Queries over SARFP closure
Gnowangerup woman Melita Hayward says struggling indigenous families in the Great Southern will suffer because of the Federal Government’s decision to scrap funding for a local indigenous support service.
Ms Hayward delivers the now-defunded Safe and Resilient Families Program through the Southern Aboriginal Corporation, a program she described as irreplaceable.
She said the team at SAC had helped more than 300 indigenous people in the Katanning district in the past year.
Despite her positive experience with SARFP, it was set to close in two months.
In April, Indigenous Affairs Minister Nigel Scullion said the program had not “achieved strong outcomes”.
A Federal Government spokesman said the program funding was cut for not delivering effective results for the community.
“Despite considerable support provided by the (Department of Prime Minister and Cabinet) Southern Aboriginal Corporation was unable to deliver an effective intensive family case management service,” they said.
With SARFP gone, Ms Hayward said there would not be enough support available for struggling indigenous communities around Katanning.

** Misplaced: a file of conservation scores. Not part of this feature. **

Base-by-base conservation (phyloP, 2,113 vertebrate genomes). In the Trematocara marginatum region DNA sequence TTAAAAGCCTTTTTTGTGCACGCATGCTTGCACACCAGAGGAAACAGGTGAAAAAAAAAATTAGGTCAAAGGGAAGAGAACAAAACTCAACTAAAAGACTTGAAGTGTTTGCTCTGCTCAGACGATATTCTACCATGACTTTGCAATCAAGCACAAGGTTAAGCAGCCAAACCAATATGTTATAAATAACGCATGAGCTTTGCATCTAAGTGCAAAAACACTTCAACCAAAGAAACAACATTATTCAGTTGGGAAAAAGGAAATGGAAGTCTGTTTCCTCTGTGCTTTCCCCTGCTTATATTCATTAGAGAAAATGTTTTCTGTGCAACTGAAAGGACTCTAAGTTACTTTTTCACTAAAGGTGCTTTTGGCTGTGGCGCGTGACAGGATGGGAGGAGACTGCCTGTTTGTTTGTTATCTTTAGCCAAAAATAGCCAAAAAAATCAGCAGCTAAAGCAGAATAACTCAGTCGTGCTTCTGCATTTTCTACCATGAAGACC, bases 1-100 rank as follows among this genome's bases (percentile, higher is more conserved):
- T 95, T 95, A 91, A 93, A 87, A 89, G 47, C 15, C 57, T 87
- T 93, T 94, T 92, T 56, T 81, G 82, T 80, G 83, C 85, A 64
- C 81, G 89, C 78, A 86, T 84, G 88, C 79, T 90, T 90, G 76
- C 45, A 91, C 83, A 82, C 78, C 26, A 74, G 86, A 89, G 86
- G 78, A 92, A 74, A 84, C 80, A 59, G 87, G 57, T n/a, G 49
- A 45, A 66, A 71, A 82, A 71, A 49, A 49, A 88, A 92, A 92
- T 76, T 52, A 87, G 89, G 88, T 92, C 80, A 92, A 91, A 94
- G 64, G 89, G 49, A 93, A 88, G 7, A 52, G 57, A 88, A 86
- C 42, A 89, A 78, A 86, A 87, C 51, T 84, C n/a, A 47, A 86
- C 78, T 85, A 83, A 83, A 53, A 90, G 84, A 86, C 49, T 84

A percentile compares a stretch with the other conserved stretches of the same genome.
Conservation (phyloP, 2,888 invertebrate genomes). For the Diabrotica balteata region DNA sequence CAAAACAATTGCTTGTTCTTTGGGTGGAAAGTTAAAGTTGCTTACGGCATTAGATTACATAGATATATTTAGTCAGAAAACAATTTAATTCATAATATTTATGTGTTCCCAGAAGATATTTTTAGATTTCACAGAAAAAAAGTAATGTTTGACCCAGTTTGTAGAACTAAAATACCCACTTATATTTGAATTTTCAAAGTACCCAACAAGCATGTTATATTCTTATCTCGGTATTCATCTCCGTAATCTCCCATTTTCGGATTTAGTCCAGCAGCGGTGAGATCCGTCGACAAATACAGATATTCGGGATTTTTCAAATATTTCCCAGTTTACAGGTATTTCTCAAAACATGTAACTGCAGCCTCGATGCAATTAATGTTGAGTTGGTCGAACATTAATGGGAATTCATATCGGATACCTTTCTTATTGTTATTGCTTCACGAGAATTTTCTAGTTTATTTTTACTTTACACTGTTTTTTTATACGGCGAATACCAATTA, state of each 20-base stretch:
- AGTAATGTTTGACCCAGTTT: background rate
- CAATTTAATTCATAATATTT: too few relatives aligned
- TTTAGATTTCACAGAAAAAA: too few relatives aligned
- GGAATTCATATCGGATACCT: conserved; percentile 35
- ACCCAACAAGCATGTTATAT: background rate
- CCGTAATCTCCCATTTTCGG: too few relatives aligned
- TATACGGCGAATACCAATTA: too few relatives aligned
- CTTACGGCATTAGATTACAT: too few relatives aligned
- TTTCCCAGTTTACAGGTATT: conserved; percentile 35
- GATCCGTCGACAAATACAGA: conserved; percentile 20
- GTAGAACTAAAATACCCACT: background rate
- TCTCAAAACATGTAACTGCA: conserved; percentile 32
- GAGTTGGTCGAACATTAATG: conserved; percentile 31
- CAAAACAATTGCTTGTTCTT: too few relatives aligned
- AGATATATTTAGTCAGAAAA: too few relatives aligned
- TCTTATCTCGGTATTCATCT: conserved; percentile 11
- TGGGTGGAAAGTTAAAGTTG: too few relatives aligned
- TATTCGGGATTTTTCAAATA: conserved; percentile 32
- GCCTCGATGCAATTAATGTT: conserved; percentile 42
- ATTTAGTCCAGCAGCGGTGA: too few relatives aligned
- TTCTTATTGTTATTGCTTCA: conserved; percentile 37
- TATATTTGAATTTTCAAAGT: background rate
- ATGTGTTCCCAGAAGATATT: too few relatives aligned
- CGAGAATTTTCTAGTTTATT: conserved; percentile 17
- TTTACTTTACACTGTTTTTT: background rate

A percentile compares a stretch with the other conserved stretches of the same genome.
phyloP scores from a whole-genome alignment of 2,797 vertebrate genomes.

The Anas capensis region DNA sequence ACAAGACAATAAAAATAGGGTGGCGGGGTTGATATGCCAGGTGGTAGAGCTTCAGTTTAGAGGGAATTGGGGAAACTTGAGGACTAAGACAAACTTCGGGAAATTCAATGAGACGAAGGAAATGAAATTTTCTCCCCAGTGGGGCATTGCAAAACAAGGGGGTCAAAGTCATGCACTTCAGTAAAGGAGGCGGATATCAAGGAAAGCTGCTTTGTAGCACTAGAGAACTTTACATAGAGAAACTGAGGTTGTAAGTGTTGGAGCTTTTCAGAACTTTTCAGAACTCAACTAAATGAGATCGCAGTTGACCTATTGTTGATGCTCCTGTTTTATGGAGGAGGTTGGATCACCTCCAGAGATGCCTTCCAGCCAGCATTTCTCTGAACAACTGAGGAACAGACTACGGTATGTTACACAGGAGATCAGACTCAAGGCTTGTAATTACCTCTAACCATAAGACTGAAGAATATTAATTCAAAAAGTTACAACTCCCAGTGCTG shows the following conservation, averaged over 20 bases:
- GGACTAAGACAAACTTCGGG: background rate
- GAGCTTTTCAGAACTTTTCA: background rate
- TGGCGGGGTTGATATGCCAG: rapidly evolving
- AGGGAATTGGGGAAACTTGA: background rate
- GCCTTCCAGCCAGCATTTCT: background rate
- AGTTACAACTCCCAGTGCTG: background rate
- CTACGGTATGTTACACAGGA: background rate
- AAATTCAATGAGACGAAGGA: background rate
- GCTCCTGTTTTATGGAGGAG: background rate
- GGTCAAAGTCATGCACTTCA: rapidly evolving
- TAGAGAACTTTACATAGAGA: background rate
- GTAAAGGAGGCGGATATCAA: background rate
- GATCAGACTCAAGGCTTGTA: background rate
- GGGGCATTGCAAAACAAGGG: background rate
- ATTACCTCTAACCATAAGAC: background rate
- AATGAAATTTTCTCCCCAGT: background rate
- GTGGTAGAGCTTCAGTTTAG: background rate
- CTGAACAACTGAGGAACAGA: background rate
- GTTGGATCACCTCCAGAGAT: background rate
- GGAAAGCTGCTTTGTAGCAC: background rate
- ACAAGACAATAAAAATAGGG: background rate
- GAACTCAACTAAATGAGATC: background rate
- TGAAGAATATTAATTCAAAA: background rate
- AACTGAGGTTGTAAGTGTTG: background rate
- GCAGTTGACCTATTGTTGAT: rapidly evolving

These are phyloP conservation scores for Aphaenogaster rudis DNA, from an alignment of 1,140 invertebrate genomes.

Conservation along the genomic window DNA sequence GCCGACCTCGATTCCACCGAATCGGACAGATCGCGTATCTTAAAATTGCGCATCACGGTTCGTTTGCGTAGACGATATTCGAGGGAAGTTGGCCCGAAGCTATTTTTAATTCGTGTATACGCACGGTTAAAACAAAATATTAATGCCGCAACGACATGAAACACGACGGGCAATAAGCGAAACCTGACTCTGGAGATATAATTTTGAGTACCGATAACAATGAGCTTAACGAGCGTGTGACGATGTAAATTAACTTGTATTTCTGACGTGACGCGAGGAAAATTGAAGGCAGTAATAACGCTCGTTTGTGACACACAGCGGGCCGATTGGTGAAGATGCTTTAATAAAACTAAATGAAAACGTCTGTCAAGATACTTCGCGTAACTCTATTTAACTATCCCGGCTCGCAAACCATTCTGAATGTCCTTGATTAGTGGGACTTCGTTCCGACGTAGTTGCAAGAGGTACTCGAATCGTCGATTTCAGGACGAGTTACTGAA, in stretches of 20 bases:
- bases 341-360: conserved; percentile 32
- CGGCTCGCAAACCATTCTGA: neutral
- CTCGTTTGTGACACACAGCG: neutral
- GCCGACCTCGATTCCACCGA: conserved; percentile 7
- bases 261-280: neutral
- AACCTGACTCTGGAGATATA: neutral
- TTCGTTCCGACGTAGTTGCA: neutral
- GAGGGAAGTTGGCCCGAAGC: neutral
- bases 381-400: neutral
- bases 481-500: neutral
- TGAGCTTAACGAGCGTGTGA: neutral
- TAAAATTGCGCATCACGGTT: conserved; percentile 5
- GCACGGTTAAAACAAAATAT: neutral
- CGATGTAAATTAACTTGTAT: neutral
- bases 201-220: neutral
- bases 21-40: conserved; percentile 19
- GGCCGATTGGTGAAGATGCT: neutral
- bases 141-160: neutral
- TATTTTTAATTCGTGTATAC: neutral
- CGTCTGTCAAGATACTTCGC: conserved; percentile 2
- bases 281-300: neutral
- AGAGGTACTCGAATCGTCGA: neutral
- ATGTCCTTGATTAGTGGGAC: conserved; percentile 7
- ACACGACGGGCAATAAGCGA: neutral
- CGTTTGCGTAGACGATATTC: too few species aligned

“In this current role I could see up to 15 people in one day,” Ms Hayward said.
“I have clients from Katanning, Gnowangerup, Tambellup, Wagin, Kojonup, and Dumbleyung.
“They wouldn’t be able to get similar help anywhere in the region once our program ceased to exist.”
Ms Hayward said SARFP provided many indigenous people with free legal support, representation in child protection, home eviction prevention and more.
Under SARFP, Ms Hayward works with the Department of Communities and local police to identify at-risk indigenous families and individuals.
“When I started in 2016, there were 18 families under eviction from the Department of Communities in Katanning alone,” Ms Hayward said.
“I helped the majority of those families get back into their house.”
With funding scrapped, full-time employee Ms Hayward and a part-time employee will be out of work.
Ms Hayward said the funding cuts were a surprise and came without warning.
“Katanning is not one of the easiest towns to live in. It’s very remote and there’s a high percentage of troubled indigenous families in town,” she said.
“I think they made the decision without looking at the whole program and what we do in Katanning.”
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